1. Energy Efficiency
Energy efficiency is the elephant in the room. The Next Manufacturing Revolution study, co-authored by the University of Cambridge’s Institute for Manufacturing, Lavery/Pennell and 2degrees proved the massive untapped potential of energy efficiency. For example, Toyota’s European manufacturing operations have reduced energy use per vehicle by over 75% with limited capital expense and they acknowledge that they have substantial further savings to make. New approaches to energy efficiency are emerging to provide the necessary skills and encouragement for companies to find their own savings, such as Rype Guides.
2. Supply chain efficiency
We are at the dawn of a new collaborative age where companies are working with their suppliers (and their suppliers’ suppliers) to reduce their GHG emissions (and thereby costs) for the benefit of all. You can see examples at how to collaborate for sustainable innovation.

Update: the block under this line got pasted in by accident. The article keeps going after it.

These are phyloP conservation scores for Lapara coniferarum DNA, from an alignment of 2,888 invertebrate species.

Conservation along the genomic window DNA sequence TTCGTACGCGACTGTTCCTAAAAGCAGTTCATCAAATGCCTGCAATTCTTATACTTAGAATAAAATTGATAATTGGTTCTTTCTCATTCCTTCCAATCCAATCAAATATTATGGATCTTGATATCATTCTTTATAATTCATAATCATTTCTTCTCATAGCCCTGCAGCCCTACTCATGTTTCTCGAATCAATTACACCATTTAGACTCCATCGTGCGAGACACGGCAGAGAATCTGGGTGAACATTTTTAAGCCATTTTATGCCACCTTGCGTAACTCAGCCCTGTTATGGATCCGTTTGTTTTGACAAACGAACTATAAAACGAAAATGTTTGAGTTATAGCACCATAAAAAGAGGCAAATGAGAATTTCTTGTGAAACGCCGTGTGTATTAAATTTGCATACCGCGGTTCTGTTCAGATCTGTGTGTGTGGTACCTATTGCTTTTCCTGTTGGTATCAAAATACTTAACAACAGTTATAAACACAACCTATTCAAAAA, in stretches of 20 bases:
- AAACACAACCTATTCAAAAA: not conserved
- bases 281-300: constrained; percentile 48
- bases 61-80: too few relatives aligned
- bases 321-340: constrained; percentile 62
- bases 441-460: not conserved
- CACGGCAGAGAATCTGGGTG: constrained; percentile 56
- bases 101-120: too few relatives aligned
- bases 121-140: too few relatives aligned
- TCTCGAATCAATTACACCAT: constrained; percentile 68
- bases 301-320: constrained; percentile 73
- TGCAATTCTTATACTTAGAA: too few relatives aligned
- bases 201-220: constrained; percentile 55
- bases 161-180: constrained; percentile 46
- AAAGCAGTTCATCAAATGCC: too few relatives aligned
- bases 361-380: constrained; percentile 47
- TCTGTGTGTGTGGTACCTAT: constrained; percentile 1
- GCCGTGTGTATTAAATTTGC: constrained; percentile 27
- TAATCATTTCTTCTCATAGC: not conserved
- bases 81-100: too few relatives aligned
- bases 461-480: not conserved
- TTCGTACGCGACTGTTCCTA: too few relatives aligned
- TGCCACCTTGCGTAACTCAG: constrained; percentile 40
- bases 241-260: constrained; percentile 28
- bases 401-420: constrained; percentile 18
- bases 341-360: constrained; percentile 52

3. Circular economy
Remanufacturing re-conditions long life components removed from used items (like steel frames), combining them with new components to create as-new products that look and perform just like new. The long life components have the greatest cost and environmental footprint, so remanufacturing them creates GHG savings for the whole product of over 80%. The photocopier industry (including Kyocera, Ricoh, Xerox and Fuji) has remanufactured their machines for years (you probably have one in your own office). And new circular economy business like Rype Office (which remanufactures office furniture) are beginning to disrupt their sectors with lower cost, lower GHG, and generally more sustainable products.
4. Sharing economy